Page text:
Great blog, Johnny. Thanks. In the same day, I came across this clip, a man who gets to see something of his legacy… -I think you and your readers would enjoy watching it.

  31. Glenn Dixon says:

    My great-aunt is 99. I got to spend a small amount of time with her this last summer. At one point during our visit, she said something along the lines of “I think it’s possible to live too long.” It is an interesting perspective, and one we rarely think about. Heinlein explored it through the character of Lazarus Long in Time Enough for Love. I hope I inherited the genetics of my Great Aunt somewhere along the line and if nothing else she has caused me to realize that I haven’t saved up nearly enough money…

    • Johnny says:

      Yeah, I agree. I suspect that eventually you’ve done what you came to do, but that’s really cool to hear it from someone that far along.

  32. Tom Bentley says:

    Johnny, thanks. You do write some posts that are the worm that tunnels around in the mind, making some new channels, those sometime a bit uncomfortable. [Note: I’m not equating your writing with worminess.]

    I do share some sense of the continuum of the acts done before us, those done by us and those done by those influenced or touched by us. Thanks for the provocation and the turbulence.

  33. Hi Johnny, love your post full of thoughtful reminders that to live in fear and just get by is to live without much impact.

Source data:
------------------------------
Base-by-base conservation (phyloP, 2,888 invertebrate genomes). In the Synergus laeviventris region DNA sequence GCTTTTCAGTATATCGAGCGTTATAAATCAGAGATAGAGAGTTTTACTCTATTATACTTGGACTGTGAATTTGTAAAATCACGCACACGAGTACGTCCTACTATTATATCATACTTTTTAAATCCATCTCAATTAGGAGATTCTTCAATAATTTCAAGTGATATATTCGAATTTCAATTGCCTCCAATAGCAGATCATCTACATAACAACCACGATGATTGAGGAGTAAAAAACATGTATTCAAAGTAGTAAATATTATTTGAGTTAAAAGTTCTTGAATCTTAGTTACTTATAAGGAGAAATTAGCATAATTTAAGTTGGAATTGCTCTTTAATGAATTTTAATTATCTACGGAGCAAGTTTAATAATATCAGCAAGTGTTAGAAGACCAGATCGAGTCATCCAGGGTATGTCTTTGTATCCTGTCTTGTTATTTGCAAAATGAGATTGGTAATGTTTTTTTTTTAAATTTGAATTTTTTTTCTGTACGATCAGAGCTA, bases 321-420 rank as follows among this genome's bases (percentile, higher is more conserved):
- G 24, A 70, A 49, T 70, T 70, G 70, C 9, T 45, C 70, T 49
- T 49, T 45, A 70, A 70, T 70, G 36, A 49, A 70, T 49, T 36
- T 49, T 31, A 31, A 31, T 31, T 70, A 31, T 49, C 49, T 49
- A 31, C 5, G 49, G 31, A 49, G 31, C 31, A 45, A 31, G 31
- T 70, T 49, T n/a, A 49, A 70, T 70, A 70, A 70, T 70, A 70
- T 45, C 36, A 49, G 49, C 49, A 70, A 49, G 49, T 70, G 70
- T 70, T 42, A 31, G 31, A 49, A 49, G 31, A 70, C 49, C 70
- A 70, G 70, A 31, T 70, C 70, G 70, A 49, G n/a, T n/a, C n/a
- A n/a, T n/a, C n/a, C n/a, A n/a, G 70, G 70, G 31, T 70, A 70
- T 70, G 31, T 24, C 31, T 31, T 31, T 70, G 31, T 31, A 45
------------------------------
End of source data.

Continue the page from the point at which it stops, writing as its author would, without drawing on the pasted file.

May dad died a week ago. I got to spend a lot of time with him the last few weeks. We got to appreciate each other and that felt so real and alive to me. He was a kind person who had strong beliefs (many different than mine). He did not seem afraid of dying. He did much giving so his life will continue to have impact for a long time.

    My work as a mental health professional for 35 years has also had a positive impact and dad influenced me to be the person I am today. The influence goes on.

    As I am embark on my own away from working for agencies, I will be encouraged by values he taught me. I know he was never too old to make a further difference and I am sure that is true for me also.

    He and I will get along better soul to soul than father and son and I already sense that is true. He has let me know his respect for who I am since he left his body. The influence continues in ways many don’t noticed but like a river quiet and powerful.